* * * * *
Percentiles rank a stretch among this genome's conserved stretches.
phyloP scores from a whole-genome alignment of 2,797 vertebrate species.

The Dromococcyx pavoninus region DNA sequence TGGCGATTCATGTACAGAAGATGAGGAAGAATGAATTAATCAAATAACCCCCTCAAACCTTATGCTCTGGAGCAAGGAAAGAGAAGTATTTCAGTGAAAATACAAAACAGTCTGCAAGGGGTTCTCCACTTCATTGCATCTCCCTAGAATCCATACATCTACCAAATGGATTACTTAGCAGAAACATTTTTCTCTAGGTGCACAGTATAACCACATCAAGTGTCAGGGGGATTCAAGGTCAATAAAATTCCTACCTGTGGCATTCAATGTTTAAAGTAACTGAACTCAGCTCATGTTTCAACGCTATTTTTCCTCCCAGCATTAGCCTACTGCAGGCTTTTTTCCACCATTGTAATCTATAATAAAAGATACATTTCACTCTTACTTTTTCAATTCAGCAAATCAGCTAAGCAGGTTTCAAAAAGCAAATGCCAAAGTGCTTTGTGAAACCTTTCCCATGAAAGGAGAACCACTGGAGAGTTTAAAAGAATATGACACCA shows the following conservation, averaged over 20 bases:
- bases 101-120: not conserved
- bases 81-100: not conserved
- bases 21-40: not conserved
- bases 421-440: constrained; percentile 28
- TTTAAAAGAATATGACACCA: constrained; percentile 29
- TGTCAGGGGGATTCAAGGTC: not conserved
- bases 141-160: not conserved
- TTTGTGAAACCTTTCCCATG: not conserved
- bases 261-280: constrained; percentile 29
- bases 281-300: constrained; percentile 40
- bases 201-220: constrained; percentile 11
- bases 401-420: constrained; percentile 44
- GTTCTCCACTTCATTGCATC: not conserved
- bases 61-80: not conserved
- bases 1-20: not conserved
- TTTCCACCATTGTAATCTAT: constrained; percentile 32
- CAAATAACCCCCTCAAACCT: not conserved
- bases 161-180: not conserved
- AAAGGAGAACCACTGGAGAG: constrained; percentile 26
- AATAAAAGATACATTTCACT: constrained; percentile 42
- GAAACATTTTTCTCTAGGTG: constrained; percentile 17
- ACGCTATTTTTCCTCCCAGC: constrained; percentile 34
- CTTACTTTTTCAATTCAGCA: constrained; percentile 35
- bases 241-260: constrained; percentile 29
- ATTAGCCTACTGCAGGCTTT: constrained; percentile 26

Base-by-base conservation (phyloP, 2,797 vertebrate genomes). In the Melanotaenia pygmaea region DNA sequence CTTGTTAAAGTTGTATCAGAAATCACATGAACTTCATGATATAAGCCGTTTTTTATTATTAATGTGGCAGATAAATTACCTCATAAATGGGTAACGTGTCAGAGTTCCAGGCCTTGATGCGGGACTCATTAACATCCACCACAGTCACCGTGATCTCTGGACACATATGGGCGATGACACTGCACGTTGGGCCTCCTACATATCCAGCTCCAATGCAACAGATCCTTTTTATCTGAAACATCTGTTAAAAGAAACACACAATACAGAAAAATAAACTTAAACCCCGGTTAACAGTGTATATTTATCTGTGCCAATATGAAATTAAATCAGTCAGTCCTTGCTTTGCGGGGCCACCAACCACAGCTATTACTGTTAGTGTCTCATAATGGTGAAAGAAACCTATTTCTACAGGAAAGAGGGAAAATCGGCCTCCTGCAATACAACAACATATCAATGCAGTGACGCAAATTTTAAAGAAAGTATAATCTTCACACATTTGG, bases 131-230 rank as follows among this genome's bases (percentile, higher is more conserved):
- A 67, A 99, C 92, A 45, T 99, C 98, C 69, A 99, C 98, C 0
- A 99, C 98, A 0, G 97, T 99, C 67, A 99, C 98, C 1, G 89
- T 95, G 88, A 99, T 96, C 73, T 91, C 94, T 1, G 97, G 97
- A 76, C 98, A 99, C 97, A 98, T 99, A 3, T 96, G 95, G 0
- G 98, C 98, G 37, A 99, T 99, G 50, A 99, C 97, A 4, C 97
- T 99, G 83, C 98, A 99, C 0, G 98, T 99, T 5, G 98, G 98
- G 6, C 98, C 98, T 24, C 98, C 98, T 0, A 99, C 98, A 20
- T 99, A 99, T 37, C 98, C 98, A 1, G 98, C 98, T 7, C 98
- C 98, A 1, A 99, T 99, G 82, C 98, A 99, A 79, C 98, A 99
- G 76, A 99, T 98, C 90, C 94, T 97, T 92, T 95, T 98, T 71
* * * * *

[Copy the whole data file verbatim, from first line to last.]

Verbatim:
Percentiles rank a stretch among this genome's conserved stretches.
phyloP scores from a whole-genome alignment of 2,797 vertebrate species.

The Dromococcyx pavoninus region DNA sequence TGGCGATTCATGTACAGAAGATGAGGAAGAATGAATTAATCAAATAACCCCCTCAAACCTTATGCTCTGGAGCAAGGAAAGAGAAGTATTTCAGTGAAAATACAAAACAGTCTGCAAGGGGTTCTCCACTTCATTGCATCTCCCTAGAATCCATACATCTACCAAATGGATTACTTAGCAGAAACATTTTTCTCTAGGTGCACAGTATAACCACATCAAGTGTCAGGGGGATTCAAGGTCAATAAAATTCCTACCTGTGGCATTCAATGTTTAAAGTAACTGAACTCAGCTCATGTTTCAACGCTATTTTTCCTCCCAGCATTAGCCTACTGCAGGCTTTTTTCCACCATTGTAATCTATAATAAAAGATACATTTCACTCTTACTTTTTCAATTCAGCAAATCAGCTAAGCAGGTTTCAAAAAGCAAATGCCAAAGTGCTTTGTGAAACCTTTCCCATGAAAGGAGAACCACTGGAGAGTTTAAAAGAATATGACACCA shows the following conservation, averaged over 20 bases:
- bases 101-120: not conserved
- bases 81-100: not conserved
- bases 21-40: not conserved
- bases 421-440: constrained; percentile 28
- TTTAAAAGAATATGACACCA: constrained; percentile 29
- TGTCAGGGGGATTCAAGGTC: not conserved
- bases 141-160: not conserved
- TTTGTGAAACCTTTCCCATG: not conserved
- bases 261-280: constrained; percentile 29
- bases 281-300: constrained; percentile 40
- bases 201-220: constrained; percentile 11
- bases 401-420: constrained; percentile 44
- GTTCTCCACTTCATTGCATC: not conserved
- bases 61-80: not conserved
- bases 1-20: not conserved
- TTTCCACCATTGTAATCTAT: constrained; percentile 32
- CAAATAACCCCCTCAAACCT: not conserved
- bases 161-180: not conserved
- AAAGGAGAACCACTGGAGAG: constrained; percentile 26
- AATAAAAGATACATTTCACT: constrained; percentile 42
- GAAACATTTTTCTCTAGGTG: constrained; percentile 17
- ACGCTATTTTTCCTCCCAGC: constrained; percentile 34
- CTTACTTTTTCAATTCAGCA: constrained; percentile 35
- bases 241-260: constrained; percentile 29
- ATTAGCCTACTGCAGGCTTT: constrained; percentile 26

Base-by-base conservation (phyloP, 2,797 vertebrate genomes). In the Melanotaenia pygmaea region DNA sequence CTTGTTAAAGTTGTATCAGAAATCACATGAACTTCATGATATAAGCCGTTTTTTATTATTAATGTGGCAGATAAATTACCTCATAAATGGGTAACGTGTCAGAGTTCCAGGCCTTGATGCGGGACTCATTAACATCCACCACAGTCACCGTGATCTCTGGACACATATGGGCGATGACACTGCACGTTGGGCCTCCTACATATCCAGCTCCAATGCAACAGATCCTTTTTATCTGAAACATCTGTTAAAAGAAACACACAATACAGAAAAATAAACTTAAACCCCGGTTAACAGTGTATATTTATCTGTGCCAATATGAAATTAAATCAGTCAGTCCTTGCTTTGCGGGGCCACCAACCACAGCTATTACTGTTAGTGTCTCATAATGGTGAAAGAAACCTATTTCTACAGGAAAGAGGGAAAATCGGCCTCCTGCAATACAACAACATATCAATGCAGTGACGCAAATTTTAAAGAAAGTATAATCTTCACACATTTGG, bases 131-230 rank as follows among this genome's bases (percentile, higher is more conserved):
- A 67, A 99, C 92, A 45, T 99, C 98, C 69, A 99, C 98, C 0
- A 99, C 98, A 0, G 97, T 99, C 67, A 99, C 98, C 1, G 89
- T 95, G 88, A 99, T 96, C 73, T 91, C 94, T 1, G 97, G 97
- A 76, C 98, A 99, C 97, A 98, T 99, A 3, T 96, G 95, G 0
- G 98, C 98, G 37, A 99, T 99, G 50, A 99, C 97, A 4, C 97
- T 99, G 83, C 98, A 99, C 0, G 98, T 99, T 5, G 98, G 98
- G 6, C 98, C 98, T 24, C 98, C 98, T 0, A 99, C 98, A 20
- T 99, A 99, T 37, C 98, C 98, A 1, G 98, C 98, T 7, C 98
- C 98, A 1, A 99, T 99, G 82, C 98, A 99, A 79, C 98, A 99
- G 76, A 99, T 98, C 90, C 94, T 97, T 92, T 95, T 98, T 71